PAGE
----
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South Korea's "Shutdown Law" faces legal challenges

NCsoft and others call Korean shutdown law unconstitutional

South Korea's infamous Shutdown Law has had its legality called into question by citizens and game companies. The law prevents players under the age of sixteen from playing games during an allotted six hour block at night. The law was meant to encourage studying during that time.

Two lawsuits have been filed against the law. The first comes from a Korean organization representing parents and children, who say the law undermines parental rights to educate their children. The second lawsuit was filed by online game publishers like NCsoft, Neowiz, and Nexon, who argue the law itself is illegal.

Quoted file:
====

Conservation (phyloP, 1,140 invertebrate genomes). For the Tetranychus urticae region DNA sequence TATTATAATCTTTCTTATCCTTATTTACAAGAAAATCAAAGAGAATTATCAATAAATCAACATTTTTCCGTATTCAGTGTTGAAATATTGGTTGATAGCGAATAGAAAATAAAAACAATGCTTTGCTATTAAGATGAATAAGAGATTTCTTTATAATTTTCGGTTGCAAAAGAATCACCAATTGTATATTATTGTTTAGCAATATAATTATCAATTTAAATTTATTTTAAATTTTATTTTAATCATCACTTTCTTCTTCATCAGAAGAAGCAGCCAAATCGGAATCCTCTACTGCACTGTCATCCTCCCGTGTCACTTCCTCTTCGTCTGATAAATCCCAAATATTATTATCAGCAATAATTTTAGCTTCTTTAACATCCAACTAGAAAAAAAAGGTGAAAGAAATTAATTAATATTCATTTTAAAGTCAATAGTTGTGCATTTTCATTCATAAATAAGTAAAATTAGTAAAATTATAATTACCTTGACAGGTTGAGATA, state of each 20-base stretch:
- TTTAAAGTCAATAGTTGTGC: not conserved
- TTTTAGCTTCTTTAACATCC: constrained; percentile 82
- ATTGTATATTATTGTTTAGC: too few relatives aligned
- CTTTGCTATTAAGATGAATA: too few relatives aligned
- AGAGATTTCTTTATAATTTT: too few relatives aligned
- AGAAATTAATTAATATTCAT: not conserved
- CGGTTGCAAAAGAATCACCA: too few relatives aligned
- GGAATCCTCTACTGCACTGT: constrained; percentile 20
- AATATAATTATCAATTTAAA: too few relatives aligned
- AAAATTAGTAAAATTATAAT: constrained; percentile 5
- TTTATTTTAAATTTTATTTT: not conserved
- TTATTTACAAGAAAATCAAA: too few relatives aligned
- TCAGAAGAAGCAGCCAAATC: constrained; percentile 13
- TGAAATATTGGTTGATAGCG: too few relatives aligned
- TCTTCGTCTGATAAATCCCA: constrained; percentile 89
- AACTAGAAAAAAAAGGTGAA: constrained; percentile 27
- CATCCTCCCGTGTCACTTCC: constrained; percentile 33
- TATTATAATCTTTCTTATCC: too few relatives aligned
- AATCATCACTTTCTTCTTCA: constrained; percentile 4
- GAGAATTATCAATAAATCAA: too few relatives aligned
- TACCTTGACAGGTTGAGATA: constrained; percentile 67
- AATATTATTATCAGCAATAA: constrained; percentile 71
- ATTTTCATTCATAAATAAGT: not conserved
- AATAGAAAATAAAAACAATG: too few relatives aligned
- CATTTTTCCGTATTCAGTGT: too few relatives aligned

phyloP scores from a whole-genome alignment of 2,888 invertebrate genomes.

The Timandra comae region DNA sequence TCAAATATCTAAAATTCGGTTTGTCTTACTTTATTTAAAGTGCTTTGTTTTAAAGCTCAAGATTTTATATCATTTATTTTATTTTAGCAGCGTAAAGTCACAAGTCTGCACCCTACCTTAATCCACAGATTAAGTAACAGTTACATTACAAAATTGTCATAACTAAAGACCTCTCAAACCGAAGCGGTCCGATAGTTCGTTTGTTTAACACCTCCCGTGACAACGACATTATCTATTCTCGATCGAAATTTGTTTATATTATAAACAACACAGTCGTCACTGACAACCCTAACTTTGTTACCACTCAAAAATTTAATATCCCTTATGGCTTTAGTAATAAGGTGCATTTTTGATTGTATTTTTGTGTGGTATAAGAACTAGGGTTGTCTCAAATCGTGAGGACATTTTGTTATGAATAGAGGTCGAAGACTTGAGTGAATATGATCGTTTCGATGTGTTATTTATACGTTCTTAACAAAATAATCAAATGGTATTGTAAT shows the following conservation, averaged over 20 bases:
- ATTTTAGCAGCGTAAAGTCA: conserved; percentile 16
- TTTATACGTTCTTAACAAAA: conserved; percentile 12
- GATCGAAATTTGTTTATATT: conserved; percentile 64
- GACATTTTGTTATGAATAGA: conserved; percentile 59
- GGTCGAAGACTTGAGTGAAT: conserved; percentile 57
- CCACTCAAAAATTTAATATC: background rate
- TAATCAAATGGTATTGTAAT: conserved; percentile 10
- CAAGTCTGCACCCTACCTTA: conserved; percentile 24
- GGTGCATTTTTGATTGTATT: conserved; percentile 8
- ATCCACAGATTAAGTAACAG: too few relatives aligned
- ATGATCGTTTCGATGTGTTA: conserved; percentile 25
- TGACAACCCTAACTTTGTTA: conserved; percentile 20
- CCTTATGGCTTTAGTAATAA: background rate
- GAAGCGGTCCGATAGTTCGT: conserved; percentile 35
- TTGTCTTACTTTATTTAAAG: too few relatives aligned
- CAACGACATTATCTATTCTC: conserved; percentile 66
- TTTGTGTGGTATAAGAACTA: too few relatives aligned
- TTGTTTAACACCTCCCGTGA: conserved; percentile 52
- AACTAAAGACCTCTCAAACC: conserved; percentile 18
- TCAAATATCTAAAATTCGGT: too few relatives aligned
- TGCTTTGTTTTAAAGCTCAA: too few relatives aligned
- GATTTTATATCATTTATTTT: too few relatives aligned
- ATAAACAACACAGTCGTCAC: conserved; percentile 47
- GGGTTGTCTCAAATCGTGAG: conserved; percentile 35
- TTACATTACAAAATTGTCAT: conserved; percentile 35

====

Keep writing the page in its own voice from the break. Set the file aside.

Both lawsuits were filed last fall and arguments are currently being heard. Korea's Ministry of Gender Equality and Family previously called the law the bare minimum for protecting teenagers.

[Via ThisIsGames & Kotaku]

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Mike Williams

Reviews Editor, USgamer

M.H. Williams is new to the journalism game, but he's been a gamer since the NES first graced American shores. Third-person action-adventure games are his personal poison: Uncharted, Infamous, and Assassin's Creed just to name a few. If you see him around a convention, he's not hard to spot: Black guy, glasses, and a tie.

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